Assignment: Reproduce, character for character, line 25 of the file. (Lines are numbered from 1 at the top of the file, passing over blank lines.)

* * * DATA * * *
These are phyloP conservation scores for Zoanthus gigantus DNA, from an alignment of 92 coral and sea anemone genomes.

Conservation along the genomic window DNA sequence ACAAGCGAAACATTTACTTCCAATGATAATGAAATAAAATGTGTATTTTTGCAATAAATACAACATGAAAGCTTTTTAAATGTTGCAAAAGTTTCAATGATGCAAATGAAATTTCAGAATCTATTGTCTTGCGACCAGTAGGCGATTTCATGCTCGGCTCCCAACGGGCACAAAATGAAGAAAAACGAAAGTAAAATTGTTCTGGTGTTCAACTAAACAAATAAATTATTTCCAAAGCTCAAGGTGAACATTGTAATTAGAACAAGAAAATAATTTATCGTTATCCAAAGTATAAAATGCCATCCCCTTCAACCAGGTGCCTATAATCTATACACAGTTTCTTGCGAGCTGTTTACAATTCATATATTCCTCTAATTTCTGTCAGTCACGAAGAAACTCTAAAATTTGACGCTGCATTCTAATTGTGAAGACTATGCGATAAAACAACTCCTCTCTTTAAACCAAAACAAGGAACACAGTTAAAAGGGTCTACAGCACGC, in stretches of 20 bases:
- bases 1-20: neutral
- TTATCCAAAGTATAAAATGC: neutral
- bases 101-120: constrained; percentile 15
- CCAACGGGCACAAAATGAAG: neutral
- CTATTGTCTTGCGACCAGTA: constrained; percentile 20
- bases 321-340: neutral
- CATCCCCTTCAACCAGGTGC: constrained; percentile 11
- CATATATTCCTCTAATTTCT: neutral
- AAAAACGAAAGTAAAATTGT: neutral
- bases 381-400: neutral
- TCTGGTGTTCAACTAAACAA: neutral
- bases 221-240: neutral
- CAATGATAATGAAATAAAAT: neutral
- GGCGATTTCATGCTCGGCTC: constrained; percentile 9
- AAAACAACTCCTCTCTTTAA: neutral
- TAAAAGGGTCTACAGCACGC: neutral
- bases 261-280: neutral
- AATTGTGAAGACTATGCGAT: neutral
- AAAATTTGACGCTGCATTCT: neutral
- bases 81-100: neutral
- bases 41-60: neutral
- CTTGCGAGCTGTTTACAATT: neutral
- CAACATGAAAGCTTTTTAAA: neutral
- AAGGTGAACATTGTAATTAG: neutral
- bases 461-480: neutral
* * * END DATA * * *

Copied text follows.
- CAACATGAAAGCTTTTTAAA: neutral